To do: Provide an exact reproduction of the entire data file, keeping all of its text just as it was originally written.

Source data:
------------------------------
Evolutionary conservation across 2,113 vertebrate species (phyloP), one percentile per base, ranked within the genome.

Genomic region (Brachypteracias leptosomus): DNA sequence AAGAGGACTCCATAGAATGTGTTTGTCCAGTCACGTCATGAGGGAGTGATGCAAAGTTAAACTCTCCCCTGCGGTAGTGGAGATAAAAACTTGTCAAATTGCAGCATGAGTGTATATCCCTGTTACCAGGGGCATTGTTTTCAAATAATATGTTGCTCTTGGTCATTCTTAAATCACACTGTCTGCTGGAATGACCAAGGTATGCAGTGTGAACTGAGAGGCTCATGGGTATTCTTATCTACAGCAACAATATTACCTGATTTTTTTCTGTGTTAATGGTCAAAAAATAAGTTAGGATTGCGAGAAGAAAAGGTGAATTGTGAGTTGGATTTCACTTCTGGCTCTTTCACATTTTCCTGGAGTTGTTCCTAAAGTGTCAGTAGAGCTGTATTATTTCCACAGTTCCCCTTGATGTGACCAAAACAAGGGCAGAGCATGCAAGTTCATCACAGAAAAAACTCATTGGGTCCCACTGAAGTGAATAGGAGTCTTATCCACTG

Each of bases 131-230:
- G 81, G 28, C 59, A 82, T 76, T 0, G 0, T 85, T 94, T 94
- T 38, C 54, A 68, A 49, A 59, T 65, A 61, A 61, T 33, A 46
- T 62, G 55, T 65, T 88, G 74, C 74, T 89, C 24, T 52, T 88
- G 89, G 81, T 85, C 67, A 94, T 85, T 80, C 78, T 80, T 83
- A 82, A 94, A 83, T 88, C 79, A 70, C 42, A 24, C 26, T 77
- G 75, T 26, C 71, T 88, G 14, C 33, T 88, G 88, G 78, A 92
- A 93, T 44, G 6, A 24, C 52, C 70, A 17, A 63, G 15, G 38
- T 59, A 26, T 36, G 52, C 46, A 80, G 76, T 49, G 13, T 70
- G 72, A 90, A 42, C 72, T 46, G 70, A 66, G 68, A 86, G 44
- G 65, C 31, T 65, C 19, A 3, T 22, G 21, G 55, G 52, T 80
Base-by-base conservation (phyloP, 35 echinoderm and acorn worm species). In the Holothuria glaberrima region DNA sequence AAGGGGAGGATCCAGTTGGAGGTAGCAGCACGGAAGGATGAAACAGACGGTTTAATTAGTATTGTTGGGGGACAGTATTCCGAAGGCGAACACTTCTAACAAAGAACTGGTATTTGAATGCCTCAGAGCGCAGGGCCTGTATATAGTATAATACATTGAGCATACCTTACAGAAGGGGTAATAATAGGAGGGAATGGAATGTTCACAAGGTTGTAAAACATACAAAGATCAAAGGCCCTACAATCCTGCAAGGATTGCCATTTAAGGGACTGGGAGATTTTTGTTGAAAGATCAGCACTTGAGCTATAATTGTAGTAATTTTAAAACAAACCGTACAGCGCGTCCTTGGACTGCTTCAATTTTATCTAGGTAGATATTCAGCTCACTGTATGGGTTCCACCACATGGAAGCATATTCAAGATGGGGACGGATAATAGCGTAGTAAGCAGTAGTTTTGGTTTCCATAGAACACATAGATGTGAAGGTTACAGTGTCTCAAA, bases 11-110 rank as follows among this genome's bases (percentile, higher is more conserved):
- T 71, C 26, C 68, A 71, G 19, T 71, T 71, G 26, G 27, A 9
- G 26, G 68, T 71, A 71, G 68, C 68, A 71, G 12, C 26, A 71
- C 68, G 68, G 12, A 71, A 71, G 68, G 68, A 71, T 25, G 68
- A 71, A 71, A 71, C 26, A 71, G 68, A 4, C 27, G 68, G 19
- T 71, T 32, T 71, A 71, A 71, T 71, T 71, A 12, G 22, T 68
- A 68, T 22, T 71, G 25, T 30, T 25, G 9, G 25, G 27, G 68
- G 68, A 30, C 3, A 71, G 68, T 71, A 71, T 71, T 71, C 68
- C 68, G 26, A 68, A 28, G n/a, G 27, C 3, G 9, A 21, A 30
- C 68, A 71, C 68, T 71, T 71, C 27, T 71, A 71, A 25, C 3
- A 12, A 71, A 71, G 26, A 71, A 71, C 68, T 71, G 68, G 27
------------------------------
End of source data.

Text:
Evolutionary conservation across 2,113 vertebrate species (phyloP), one percentile per base, ranked within the genome.

Genomic region (Brachypteracias leptosomus): DNA sequence AAGAGGACTCCATAGAATGTGTTTGTCCAGTCACGTCATGAGGGAGTGATGCAAAGTTAAACTCTCCCCTGCGGTAGTGGAGATAAAAACTTGTCAAATTGCAGCATGAGTGTATATCCCTGTTACCAGGGGCATTGTTTTCAAATAATATGTTGCTCTTGGTCATTCTTAAATCACACTGTCTGCTGGAATGACCAAGGTATGCAGTGTGAACTGAGAGGCTCATGGGTATTCTTATCTACAGCAACAATATTACCTGATTTTTTTCTGTGTTAATGGTCAAAAAATAAGTTAGGATTGCGAGAAGAAAAGGTGAATTGTGAGTTGGATTTCACTTCTGGCTCTTTCACATTTTCCTGGAGTTGTTCCTAAAGTGTCAGTAGAGCTGTATTATTTCCACAGTTCCCCTTGATGTGACCAAAACAAGGGCAGAGCATGCAAGTTCATCACAGAAAAAACTCATTGGGTCCCACTGAAGTGAATAGGAGTCTTATCCACTG

Each of bases 131-230:
- G 81, G 28, C 59, A 82, T 76, T 0, G 0, T 85, T 94, T 94
- T 38, C 54, A 68, A 49, A 59, T 65, A 61, A 61, T 33, A 46
- T 62, G 55, T 65, T 88, G 74, C 74, T 89, C 24, T 52, T 88
- G 89, G 81, T 85, C 67, A 94, T 85, T 80, C 78, T 80, T 83
- A 82, A 94, A 83, T 88, C 79, A 70, C 42, A 24, C 26, T 77
- G 75, T 26, C 71, T 88, G 14, C 33, T 88, G 88, G 78, A 92
- A 93, T 44, G 6, A 24, C 52, C 70, A 17, A 63, G 15, G 38
- T 59, A 26, T 36, G 52, C 46, A 80, G 76, T 49, G 13, T 70
- G 72, A 90, A 42, C 72, T 46, G 70, A 66, G 68, A 86, G 44
- G 65, C 31, T 65, C 19, A 3, T 22, G 21, G 55, G 52, T 80
Base-by-base conservation (phyloP, 35 echinoderm and acorn worm species). In the Holothuria glaberrima region DNA sequence AAGGGGAGGATCCAGTTGGAGGTAGCAGCACGGAAGGATGAAACAGACGGTTTAATTAGTATTGTTGGGGGACAGTATTCCGAAGGCGAACACTTCTAACAAAGAACTGGTATTTGAATGCCTCAGAGCGCAGGGCCTGTATATAGTATAATACATTGAGCATACCTTACAGAAGGGGTAATAATAGGAGGGAATGGAATGTTCACAAGGTTGTAAAACATACAAAGATCAAAGGCCCTACAATCCTGCAAGGATTGCCATTTAAGGGACTGGGAGATTTTTGTTGAAAGATCAGCACTTGAGCTATAATTGTAGTAATTTTAAAACAAACCGTACAGCGCGTCCTTGGACTGCTTCAATTTTATCTAGGTAGATATTCAGCTCACTGTATGGGTTCCACCACATGGAAGCATATTCAAGATGGGGACGGATAATAGCGTAGTAAGCAGTAGTTTTGGTTTCCATAGAACACATAGATGTGAAGGTTACAGTGTCTCAAA, bases 11-110 rank as follows among this genome's bases (percentile, higher is more conserved):
- T 71, C 26, C 68, A 71, G 19, T 71, T 71, G 26, G 27, A 9
- G 26, G 68, T 71, A 71, G 68, C 68, A 71, G 12, C 26, A 71
- C 68, G 68, G 12, A 71, A 71, G 68, G 68, A 71, T 25, G 68
- A 71, A 71, A 71, C 26, A 71, G 68, A 4, C 27, G 68, G 19
- T 71, T 32, T 71, A 71, A 71, T 71, T 71, A 12, G 22, T 68
- A 68, T 22, T 71, G 25, T 30, T 25, G 9, G 25, G 27, G 68
- G 68, A 30, C 3, A 71, G 68, T 71, A 71, T 71, T 71, C 68
- C 68, G 26, A 68, A 28, G n/a, G 27, C 3, G 9, A 21, A 30
- C 68, A 71, C 68, T 71, T 71, C 27, T 71, A 71, A 25, C 3
- A 12, A 71, A 71, G 26, A 71, A 71, C 68, T 71, G 68, G 27